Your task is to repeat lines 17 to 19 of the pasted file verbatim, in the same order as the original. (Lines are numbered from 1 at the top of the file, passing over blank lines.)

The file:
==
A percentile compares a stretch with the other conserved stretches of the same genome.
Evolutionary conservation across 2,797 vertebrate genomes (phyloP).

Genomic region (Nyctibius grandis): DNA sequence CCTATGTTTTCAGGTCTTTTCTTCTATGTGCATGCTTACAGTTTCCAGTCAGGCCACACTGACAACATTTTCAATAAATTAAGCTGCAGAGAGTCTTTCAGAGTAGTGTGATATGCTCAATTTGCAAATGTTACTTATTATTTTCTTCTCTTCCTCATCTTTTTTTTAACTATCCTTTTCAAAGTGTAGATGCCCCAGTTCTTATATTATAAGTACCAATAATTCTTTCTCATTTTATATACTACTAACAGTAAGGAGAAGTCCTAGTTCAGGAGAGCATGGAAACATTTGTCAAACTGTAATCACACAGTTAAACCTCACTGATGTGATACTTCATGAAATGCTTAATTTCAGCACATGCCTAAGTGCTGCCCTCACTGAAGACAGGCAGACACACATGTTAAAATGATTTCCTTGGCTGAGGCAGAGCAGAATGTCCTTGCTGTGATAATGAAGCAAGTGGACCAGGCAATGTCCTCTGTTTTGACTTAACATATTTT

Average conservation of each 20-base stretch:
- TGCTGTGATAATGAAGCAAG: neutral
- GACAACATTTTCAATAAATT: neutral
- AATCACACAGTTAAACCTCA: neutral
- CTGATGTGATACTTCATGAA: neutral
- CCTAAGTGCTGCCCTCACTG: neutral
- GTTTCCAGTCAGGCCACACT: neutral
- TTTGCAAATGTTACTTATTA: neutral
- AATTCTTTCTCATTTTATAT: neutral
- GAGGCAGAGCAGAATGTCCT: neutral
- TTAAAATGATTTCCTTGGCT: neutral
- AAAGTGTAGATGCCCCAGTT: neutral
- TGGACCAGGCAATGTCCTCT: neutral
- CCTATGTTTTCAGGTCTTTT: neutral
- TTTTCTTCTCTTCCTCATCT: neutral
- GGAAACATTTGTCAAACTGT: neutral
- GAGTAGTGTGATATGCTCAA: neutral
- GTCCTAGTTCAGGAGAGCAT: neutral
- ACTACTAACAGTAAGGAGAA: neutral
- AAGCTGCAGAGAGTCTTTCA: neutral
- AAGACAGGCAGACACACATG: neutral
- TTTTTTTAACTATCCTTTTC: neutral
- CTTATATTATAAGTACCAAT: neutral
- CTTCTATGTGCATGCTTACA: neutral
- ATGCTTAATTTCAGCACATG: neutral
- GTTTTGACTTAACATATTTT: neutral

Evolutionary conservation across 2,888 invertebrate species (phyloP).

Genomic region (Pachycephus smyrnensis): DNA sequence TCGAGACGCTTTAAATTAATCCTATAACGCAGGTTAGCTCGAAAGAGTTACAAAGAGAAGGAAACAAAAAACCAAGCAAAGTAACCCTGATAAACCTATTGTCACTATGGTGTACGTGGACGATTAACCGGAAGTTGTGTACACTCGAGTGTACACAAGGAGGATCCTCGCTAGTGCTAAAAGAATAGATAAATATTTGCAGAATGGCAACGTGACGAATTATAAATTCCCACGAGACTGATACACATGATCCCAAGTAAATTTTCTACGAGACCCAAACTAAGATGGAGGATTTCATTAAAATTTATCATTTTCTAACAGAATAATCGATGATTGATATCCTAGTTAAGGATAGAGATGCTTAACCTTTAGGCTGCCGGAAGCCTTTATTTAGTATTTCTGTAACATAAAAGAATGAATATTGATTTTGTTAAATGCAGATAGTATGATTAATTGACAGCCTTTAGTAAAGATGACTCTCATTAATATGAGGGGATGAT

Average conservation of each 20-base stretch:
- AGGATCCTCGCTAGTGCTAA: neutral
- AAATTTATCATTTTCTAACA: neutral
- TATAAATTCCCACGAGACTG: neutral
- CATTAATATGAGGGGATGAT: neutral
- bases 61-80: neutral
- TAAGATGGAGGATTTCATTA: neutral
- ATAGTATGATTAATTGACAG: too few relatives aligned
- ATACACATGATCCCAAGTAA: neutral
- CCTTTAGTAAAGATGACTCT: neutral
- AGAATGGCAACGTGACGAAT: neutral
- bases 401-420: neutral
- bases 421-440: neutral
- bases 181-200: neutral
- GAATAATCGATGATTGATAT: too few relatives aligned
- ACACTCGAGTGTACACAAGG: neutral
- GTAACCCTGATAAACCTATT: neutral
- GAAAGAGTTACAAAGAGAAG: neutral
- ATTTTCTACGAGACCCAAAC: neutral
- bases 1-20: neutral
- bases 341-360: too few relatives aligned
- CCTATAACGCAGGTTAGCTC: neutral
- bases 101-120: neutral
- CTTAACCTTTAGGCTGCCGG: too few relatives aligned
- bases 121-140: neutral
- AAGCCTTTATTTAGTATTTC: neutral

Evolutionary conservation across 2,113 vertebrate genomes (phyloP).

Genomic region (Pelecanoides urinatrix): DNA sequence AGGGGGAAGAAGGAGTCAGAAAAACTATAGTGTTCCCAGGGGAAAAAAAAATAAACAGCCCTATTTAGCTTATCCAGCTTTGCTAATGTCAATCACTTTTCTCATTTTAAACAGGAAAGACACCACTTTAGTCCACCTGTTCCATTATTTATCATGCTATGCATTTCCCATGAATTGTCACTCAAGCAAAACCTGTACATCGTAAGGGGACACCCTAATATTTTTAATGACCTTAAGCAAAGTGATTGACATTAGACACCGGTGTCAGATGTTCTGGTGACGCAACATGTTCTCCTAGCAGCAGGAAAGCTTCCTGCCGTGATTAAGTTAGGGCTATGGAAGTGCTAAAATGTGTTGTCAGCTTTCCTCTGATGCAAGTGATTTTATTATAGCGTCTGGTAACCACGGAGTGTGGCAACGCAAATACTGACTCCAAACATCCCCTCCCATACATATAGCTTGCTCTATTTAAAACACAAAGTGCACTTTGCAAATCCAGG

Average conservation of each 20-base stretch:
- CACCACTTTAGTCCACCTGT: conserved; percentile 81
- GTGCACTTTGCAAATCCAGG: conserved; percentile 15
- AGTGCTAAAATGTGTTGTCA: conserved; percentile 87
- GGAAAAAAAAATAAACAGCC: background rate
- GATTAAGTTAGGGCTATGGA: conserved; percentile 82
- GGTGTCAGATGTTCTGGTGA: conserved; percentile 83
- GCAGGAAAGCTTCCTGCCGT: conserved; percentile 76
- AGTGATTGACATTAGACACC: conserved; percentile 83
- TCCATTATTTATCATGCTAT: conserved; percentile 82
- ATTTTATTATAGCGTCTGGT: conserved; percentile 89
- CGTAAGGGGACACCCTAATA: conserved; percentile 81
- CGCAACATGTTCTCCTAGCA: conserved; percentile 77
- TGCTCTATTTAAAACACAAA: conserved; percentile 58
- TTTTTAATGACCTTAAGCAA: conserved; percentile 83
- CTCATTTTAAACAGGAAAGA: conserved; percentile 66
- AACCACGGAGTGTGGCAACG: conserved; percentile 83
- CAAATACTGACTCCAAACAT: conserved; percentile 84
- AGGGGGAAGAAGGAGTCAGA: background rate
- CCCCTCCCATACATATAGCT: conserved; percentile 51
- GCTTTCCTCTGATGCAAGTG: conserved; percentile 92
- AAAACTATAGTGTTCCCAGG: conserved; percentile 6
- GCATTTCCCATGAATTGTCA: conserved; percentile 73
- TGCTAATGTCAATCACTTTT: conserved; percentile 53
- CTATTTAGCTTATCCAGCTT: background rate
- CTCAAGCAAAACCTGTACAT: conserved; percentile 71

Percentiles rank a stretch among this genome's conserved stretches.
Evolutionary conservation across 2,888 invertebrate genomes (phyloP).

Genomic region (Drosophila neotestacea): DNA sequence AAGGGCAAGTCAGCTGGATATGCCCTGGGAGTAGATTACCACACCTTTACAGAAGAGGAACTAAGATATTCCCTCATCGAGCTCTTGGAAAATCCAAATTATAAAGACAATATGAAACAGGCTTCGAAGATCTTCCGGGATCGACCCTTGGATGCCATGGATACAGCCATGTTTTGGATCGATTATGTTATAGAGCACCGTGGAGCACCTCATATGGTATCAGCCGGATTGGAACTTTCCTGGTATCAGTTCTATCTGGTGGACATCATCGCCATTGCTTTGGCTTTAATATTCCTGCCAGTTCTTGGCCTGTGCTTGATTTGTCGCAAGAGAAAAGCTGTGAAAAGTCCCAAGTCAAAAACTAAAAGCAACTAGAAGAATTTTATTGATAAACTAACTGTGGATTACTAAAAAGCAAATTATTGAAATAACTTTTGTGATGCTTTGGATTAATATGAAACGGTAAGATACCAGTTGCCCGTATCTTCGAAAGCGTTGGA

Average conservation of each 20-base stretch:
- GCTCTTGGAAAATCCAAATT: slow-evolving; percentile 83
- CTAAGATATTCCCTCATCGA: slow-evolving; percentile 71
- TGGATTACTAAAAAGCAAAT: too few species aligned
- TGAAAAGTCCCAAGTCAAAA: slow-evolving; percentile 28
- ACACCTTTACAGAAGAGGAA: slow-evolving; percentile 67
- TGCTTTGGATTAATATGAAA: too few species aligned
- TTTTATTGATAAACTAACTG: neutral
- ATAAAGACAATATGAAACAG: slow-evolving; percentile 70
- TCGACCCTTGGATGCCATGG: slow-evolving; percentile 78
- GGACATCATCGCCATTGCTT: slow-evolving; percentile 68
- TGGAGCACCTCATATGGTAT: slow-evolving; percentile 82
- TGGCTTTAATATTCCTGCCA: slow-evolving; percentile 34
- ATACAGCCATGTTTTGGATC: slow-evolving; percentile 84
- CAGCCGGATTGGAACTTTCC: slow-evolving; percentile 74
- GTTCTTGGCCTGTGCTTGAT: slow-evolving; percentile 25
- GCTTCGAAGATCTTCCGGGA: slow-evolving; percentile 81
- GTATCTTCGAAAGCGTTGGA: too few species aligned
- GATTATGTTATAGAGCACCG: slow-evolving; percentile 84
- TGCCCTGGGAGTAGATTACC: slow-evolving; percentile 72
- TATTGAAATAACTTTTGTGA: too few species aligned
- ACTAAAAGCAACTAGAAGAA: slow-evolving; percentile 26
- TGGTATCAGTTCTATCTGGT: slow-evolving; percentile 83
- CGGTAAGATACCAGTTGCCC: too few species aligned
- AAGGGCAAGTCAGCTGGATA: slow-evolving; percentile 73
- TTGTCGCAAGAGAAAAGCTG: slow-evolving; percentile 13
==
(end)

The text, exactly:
- CCTATGTTTTCAGGTCTTTT: neutral
- TTTTCTTCTCTTCCTCATCT: neutral
- GGAAACATTTGTCAAACTGT: neutral